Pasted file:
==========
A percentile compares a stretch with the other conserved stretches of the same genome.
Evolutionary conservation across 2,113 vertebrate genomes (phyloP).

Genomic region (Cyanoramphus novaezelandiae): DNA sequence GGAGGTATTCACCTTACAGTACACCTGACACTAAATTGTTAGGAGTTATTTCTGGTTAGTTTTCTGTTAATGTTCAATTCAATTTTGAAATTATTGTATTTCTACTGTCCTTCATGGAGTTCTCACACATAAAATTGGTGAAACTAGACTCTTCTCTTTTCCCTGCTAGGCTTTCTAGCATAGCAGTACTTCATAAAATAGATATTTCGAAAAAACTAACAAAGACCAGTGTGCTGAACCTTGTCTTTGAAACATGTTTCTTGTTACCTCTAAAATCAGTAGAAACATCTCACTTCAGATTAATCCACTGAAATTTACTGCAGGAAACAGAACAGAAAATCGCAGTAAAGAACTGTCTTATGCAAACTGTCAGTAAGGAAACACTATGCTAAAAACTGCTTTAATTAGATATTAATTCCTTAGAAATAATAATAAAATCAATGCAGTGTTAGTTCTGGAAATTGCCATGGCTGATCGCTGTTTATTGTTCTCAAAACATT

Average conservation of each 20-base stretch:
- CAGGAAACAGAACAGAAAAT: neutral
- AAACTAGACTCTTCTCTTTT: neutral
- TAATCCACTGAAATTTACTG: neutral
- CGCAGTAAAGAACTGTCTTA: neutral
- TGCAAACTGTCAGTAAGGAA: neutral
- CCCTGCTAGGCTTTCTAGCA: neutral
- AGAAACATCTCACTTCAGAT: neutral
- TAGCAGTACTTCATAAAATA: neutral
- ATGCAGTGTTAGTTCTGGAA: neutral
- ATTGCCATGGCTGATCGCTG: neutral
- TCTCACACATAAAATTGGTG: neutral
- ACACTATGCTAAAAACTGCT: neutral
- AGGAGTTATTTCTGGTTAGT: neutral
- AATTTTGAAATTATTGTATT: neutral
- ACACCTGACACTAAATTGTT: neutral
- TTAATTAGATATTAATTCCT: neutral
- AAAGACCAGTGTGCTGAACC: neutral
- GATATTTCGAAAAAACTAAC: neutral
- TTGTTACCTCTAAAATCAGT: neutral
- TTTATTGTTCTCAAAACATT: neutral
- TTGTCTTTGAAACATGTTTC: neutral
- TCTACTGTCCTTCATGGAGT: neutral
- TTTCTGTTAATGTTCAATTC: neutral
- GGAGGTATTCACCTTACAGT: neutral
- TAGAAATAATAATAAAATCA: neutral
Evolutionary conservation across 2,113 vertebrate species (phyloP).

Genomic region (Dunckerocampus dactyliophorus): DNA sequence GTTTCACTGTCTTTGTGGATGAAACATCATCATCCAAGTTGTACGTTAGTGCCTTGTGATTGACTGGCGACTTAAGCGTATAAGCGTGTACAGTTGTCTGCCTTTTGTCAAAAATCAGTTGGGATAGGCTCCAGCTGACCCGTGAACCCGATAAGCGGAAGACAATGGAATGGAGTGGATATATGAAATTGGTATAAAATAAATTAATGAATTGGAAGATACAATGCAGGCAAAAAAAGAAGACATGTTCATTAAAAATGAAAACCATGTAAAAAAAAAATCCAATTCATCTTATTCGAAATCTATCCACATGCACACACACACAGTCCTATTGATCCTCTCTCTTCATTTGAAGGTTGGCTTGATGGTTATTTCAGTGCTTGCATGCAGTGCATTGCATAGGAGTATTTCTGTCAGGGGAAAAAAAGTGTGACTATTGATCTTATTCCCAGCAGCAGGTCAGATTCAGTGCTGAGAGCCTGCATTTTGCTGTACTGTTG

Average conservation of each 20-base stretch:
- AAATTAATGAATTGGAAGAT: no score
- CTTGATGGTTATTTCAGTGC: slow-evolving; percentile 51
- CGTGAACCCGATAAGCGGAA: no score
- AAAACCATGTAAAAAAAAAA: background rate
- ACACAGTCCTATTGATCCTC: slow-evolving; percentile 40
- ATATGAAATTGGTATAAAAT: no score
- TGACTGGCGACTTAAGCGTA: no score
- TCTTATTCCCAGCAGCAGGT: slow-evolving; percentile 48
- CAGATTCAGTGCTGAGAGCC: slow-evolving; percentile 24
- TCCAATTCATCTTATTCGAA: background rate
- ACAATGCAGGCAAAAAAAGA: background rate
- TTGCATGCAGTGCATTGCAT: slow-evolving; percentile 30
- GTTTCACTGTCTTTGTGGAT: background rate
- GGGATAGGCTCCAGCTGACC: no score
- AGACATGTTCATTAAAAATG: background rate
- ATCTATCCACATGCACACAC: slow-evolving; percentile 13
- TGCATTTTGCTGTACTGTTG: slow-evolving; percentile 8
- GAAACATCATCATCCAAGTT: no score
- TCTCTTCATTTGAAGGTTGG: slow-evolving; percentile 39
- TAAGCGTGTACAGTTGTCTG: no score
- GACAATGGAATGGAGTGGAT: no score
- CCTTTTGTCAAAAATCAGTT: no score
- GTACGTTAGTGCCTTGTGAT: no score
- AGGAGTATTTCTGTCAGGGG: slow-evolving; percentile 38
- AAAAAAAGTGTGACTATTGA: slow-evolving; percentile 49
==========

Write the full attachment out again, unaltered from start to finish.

A percentile compares a stretch with the other conserved stretches of the same genome.
Evolutionary conservation across 2,113 vertebrate genomes (phyloP).

Genomic region (Cyanoramphus novaezelandiae): DNA sequence GGAGGTATTCACCTTACAGTACACCTGACACTAAATTGTTAGGAGTTATTTCTGGTTAGTTTTCTGTTAATGTTCAATTCAATTTTGAAATTATTGTATTTCTACTGTCCTTCATGGAGTTCTCACACATAAAATTGGTGAAACTAGACTCTTCTCTTTTCCCTGCTAGGCTTTCTAGCATAGCAGTACTTCATAAAATAGATATTTCGAAAAAACTAACAAAGACCAGTGTGCTGAACCTTGTCTTTGAAACATGTTTCTTGTTACCTCTAAAATCAGTAGAAACATCTCACTTCAGATTAATCCACTGAAATTTACTGCAGGAAACAGAACAGAAAATCGCAGTAAAGAACTGTCTTATGCAAACTGTCAGTAAGGAAACACTATGCTAAAAACTGCTTTAATTAGATATTAATTCCTTAGAAATAATAATAAAATCAATGCAGTGTTAGTTCTGGAAATTGCCATGGCTGATCGCTGTTTATTGTTCTCAAAACATT

Average conservation of each 20-base stretch:
- CAGGAAACAGAACAGAAAAT: neutral
- AAACTAGACTCTTCTCTTTT: neutral
- TAATCCACTGAAATTTACTG: neutral
- CGCAGTAAAGAACTGTCTTA: neutral
- TGCAAACTGTCAGTAAGGAA: neutral
- CCCTGCTAGGCTTTCTAGCA: neutral
- AGAAACATCTCACTTCAGAT: neutral
- TAGCAGTACTTCATAAAATA: neutral
- ATGCAGTGTTAGTTCTGGAA: neutral
- ATTGCCATGGCTGATCGCTG: neutral
- TCTCACACATAAAATTGGTG: neutral
- ACACTATGCTAAAAACTGCT: neutral
- AGGAGTTATTTCTGGTTAGT: neutral
- AATTTTGAAATTATTGTATT: neutral
- ACACCTGACACTAAATTGTT: neutral
- TTAATTAGATATTAATTCCT: neutral
- AAAGACCAGTGTGCTGAACC: neutral
- GATATTTCGAAAAAACTAAC: neutral
- TTGTTACCTCTAAAATCAGT: neutral
- TTTATTGTTCTCAAAACATT: neutral
- TTGTCTTTGAAACATGTTTC: neutral
- TCTACTGTCCTTCATGGAGT: neutral
- TTTCTGTTAATGTTCAATTC: neutral
- GGAGGTATTCACCTTACAGT: neutral
- TAGAAATAATAATAAAATCA: neutral
Evolutionary conservation across 2,113 vertebrate species (phyloP).

Genomic region (Dunckerocampus dactyliophorus): DNA sequence GTTTCACTGTCTTTGTGGATGAAACATCATCATCCAAGTTGTACGTTAGTGCCTTGTGATTGACTGGCGACTTAAGCGTATAAGCGTGTACAGTTGTCTGCCTTTTGTCAAAAATCAGTTGGGATAGGCTCCAGCTGACCCGTGAACCCGATAAGCGGAAGACAATGGAATGGAGTGGATATATGAAATTGGTATAAAATAAATTAATGAATTGGAAGATACAATGCAGGCAAAAAAAGAAGACATGTTCATTAAAAATGAAAACCATGTAAAAAAAAAATCCAATTCATCTTATTCGAAATCTATCCACATGCACACACACACAGTCCTATTGATCCTCTCTCTTCATTTGAAGGTTGGCTTGATGGTTATTTCAGTGCTTGCATGCAGTGCATTGCATAGGAGTATTTCTGTCAGGGGAAAAAAAGTGTGACTATTGATCTTATTCCCAGCAGCAGGTCAGATTCAGTGCTGAGAGCCTGCATTTTGCTGTACTGTTG

Average conservation of each 20-base stretch:
- AAATTAATGAATTGGAAGAT: no score
- CTTGATGGTTATTTCAGTGC: slow-evolving; percentile 51
- CGTGAACCCGATAAGCGGAA: no score
- AAAACCATGTAAAAAAAAAA: background rate
- ACACAGTCCTATTGATCCTC: slow-evolving; percentile 40
- ATATGAAATTGGTATAAAAT: no score
- TGACTGGCGACTTAAGCGTA: no score
- TCTTATTCCCAGCAGCAGGT: slow-evolving; percentile 48
- CAGATTCAGTGCTGAGAGCC: slow-evolving; percentile 24
- TCCAATTCATCTTATTCGAA: background rate
- ACAATGCAGGCAAAAAAAGA: background rate
- TTGCATGCAGTGCATTGCAT: slow-evolving; percentile 30
- GTTTCACTGTCTTTGTGGAT: background rate
- GGGATAGGCTCCAGCTGACC: no score
- AGACATGTTCATTAAAAATG: background rate
- ATCTATCCACATGCACACAC: slow-evolving; percentile 13
- TGCATTTTGCTGTACTGTTG: slow-evolving; percentile 8
- GAAACATCATCATCCAAGTT: no score
- TCTCTTCATTTGAAGGTTGG: slow-evolving; percentile 39
- TAAGCGTGTACAGTTGTCTG: no score
- GACAATGGAATGGAGTGGAT: no score
- CCTTTTGTCAAAAATCAGTT: no score
- GTACGTTAGTGCCTTGTGAT: no score
- AGGAGTATTTCTGTCAGGGG: slow-evolving; percentile 38
- AAAAAAAGTGTGACTATTGA: slow-evolving; percentile 49